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May 12, 2013

Standardized testing for profit

NEDERLAND — Public education is an area that all Americans know a lot about. It is presently, and throughout American history, has been, a public service. But that is, under the unbridled capitalistic scheme of things nowadays, screeching to a dead stop.

Public education is quickly becoming a business. The privatization of public education — vouchers paid for with public tax money to send students to private, “charter”, schools, and standardized testing — are becoming the norm.

Standardized testing, I'm quite sure, is only the tip of the proverbial iceberg.

Pearson Education is the giant, London-based, corporation that also owns the “Financial Times” and Penguin Books, among other things, and has a five year, $500 million contract with the State of Texas for statewide standardized testing of public school students. It also sells textbooks through its ownership of Prentice Hall Publishing and sells on-line, “virtual”, learning. So it's obviously in business to profit from Texans' tax dollars.

Pearson also had six lobbyists it paid for in Austin in 2011. And, in 2012, Pearson spent at least $4 million on lobbying in Texas alone. And the Republican dominated Texas Legislature voted for Pearson's standardized tests unanimously four years ago.

But Texas school boards, after screaming parents and teachers pushed them — that's at least 776 school boards, covering 85% of Texas students — have lately passed resolutions calling for an end to too much testing. Why? Well, to graduate from high school in Texas, students must pass 15 standardized tests — more than any other state in the US.

Traditionally, Texas trails by nearly all academic standards — except, we lead in the time our students lose in standardized test taking. Rick Perry and his Republican legions cut $5.3 billion from the public school fund, then added even more standardized tests from London-based Pearson. Those tests take up to 45 days out of each school year.

So, it's too damned much, for many reasons. First, that $500 million could be spent on more teachers or raising teacher salaries. Professor Angela Valenzuela, a UT professor of Cultural Studies in education, noted that the pressure to test well — at the expense of a well-rounded education — falls disproportionately on Hispanic and black kids. Of students who failed the STAAR tests last year and took remedial classes over the summer — which were also paid for with local tax money — only 20% passed the retakes.

All of that, of course, is in Texas. Pearson's tests in Georgia ended up with an indictment of the Atlanta public schools superintendent and 34 other employees for “running the largest cheating scandal in the nation” from 2005 to 2010. The cheating indictments were the result of “irregularities” in student standardized test scores.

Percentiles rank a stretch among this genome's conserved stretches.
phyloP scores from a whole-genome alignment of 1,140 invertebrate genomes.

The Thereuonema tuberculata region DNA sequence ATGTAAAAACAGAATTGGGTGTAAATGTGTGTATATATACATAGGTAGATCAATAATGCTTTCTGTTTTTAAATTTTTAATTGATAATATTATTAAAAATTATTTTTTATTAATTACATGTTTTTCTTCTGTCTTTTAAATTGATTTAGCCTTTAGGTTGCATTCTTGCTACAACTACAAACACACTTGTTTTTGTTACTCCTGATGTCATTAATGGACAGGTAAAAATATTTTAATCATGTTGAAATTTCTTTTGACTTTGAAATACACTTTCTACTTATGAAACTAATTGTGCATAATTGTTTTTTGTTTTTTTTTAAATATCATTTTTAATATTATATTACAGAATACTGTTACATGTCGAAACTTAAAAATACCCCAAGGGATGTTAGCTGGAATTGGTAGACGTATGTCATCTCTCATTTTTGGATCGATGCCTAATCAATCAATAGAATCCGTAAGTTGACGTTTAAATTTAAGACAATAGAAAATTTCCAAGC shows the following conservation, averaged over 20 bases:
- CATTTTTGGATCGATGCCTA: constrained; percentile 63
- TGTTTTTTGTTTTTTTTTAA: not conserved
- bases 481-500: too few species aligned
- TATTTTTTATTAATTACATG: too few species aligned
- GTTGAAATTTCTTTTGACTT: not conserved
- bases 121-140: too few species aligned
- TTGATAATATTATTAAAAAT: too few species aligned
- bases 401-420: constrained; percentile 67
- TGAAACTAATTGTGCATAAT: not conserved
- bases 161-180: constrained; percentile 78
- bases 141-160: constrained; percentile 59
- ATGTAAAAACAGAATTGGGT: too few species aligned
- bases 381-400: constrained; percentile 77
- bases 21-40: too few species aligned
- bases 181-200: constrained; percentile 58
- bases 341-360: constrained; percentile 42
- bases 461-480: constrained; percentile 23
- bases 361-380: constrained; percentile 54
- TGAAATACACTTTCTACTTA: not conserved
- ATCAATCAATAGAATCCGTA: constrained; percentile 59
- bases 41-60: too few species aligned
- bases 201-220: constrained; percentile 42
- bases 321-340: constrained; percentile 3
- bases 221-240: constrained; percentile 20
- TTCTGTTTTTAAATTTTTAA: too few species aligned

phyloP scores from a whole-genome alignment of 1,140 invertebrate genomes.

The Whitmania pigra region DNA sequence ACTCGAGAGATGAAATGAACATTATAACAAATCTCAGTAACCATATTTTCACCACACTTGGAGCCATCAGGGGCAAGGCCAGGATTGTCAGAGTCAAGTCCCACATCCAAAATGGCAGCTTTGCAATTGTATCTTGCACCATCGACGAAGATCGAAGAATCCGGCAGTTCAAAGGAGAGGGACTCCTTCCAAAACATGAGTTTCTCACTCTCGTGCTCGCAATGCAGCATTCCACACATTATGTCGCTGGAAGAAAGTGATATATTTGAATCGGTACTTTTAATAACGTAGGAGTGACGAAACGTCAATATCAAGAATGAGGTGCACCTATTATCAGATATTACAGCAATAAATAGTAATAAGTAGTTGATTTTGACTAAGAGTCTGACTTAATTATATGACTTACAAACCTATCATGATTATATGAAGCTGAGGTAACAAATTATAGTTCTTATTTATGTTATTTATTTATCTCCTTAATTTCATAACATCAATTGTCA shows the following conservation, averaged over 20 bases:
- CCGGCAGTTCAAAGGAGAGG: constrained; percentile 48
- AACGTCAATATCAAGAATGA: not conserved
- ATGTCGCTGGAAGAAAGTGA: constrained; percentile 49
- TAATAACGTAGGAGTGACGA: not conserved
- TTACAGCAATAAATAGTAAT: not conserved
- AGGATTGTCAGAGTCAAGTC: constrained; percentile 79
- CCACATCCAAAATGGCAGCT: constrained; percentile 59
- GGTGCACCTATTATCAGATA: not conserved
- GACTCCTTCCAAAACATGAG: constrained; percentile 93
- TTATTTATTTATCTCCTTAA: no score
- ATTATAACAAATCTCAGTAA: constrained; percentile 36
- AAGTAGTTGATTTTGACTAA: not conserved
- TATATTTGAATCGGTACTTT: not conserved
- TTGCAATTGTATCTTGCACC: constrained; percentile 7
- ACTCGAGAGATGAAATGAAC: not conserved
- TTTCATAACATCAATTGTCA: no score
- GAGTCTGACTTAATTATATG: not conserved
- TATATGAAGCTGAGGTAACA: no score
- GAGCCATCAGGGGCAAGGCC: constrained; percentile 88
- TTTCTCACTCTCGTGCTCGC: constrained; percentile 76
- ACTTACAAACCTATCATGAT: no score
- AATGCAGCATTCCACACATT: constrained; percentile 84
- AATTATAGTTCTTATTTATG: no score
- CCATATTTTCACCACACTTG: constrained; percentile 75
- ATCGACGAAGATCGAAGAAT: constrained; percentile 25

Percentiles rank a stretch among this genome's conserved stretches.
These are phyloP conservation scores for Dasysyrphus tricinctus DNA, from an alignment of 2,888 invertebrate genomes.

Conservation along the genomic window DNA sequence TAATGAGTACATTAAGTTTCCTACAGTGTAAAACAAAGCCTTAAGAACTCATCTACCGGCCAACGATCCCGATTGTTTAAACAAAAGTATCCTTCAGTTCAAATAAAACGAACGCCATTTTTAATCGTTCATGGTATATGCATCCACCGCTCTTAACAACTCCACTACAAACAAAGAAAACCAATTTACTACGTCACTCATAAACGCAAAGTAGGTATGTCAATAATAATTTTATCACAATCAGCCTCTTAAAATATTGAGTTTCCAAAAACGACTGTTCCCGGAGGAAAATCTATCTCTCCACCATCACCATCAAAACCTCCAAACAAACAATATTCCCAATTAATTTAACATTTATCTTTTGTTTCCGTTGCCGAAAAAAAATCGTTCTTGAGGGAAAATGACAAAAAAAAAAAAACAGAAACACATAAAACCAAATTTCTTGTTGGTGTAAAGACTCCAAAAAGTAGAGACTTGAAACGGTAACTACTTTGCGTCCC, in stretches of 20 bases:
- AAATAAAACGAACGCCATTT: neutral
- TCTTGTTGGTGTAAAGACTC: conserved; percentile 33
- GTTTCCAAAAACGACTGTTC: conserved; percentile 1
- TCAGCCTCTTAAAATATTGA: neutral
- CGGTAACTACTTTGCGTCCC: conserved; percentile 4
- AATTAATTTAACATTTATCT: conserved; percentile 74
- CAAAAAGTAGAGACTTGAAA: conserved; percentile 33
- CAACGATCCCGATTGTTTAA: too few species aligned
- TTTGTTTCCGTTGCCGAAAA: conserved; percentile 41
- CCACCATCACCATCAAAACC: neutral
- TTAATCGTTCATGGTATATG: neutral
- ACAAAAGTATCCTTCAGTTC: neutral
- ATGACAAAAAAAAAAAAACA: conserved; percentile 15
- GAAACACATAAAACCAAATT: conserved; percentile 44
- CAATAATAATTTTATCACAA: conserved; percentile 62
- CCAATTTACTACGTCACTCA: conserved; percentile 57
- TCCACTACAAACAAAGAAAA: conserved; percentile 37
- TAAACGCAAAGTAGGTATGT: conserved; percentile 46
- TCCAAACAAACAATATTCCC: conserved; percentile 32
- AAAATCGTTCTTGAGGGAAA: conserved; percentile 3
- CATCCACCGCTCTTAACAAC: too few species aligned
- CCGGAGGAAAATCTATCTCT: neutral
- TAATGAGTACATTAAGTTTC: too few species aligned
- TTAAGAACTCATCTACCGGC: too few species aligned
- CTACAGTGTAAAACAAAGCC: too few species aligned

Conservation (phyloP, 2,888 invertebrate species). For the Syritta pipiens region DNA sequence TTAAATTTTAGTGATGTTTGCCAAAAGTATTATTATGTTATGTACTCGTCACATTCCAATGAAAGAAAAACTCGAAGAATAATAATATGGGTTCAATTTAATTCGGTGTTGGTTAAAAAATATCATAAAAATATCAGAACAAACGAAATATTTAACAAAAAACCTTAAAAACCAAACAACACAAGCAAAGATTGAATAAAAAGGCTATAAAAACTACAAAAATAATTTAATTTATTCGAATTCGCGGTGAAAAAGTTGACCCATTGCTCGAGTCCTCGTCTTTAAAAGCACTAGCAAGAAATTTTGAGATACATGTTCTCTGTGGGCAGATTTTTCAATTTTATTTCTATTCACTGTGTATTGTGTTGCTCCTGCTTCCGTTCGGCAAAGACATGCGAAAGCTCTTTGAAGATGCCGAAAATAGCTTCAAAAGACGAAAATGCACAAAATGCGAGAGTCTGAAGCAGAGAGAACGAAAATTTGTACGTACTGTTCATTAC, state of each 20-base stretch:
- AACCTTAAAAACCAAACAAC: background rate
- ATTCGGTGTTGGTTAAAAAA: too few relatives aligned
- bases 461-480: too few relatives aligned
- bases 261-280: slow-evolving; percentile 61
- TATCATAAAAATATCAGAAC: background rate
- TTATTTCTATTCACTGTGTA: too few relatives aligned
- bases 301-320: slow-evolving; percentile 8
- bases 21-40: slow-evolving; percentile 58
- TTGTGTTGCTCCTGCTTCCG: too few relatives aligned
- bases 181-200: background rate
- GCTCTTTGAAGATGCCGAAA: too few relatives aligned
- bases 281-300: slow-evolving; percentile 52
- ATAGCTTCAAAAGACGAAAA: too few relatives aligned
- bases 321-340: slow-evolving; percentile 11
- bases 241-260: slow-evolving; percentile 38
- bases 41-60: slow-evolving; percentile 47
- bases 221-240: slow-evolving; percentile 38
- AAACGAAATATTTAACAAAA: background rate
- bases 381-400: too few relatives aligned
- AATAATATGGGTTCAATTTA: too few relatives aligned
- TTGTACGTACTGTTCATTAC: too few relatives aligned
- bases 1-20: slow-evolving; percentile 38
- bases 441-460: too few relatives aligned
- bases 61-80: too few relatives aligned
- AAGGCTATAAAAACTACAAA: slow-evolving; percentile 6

The chief of the American Teacher Foundation said, “Tragically, the Atlanta scandal harmed our children and crystallized the consequences of our test-crazed policies. Standardized tests today dominate everything else and too often don't even correlate to what students need to know to succeed.”

But, as retired Texas Representative, Scott Hochberg, Democrat from Houston, said, “If lawmakers are looking for answers, they should first look at themselves. As far as I know, Pearson doesn't vote in the Legislature. Pearson didn't decide how many tests there would be. They didn't decide how many tests had to be passed.”

Mike Moses, whose dad, Dr. Morgan Moses, was one of my favorite professors at Stephen F. Austin University, and also a friend of my lady, Patricia Kathleen, is former State Commissioner of Education in Texas, avers, “We may have kicked over the canoe when it came to testing.” Moses believes testing is an important tool, but thinks we've gone too far. He is now of the opinion that the high stakes of testing has made tests too powerful. “I think that the testing programs have grown to a level that they get their own momentum. They kind of perpetuate themselves.”

 Harvard prof, Daniel Koretz, says, “...you can sit down and teach kids how to pass it without them understanding the concepts behind the test.”

Therefore, I'm exceedingly proud of our own, local, State Rep, Joe Deshotel, who sponsored House Bill 5, that passed the house and the Senate. It cuts the tests from 15 to five. Good luck, Joe.

So, give me any question about people, and the answer is “Education”.

And Texas teachers can run the state if they can get together on something as they have proven, with Texas school boards and Texas parents, and their anti-standardized-test position.

Hell, maybe the PTA would do a better job than the Texas Lege.

Neal Morgan of Nederland is a retired educator. Contact him at neal.morgan1@yahoo.com

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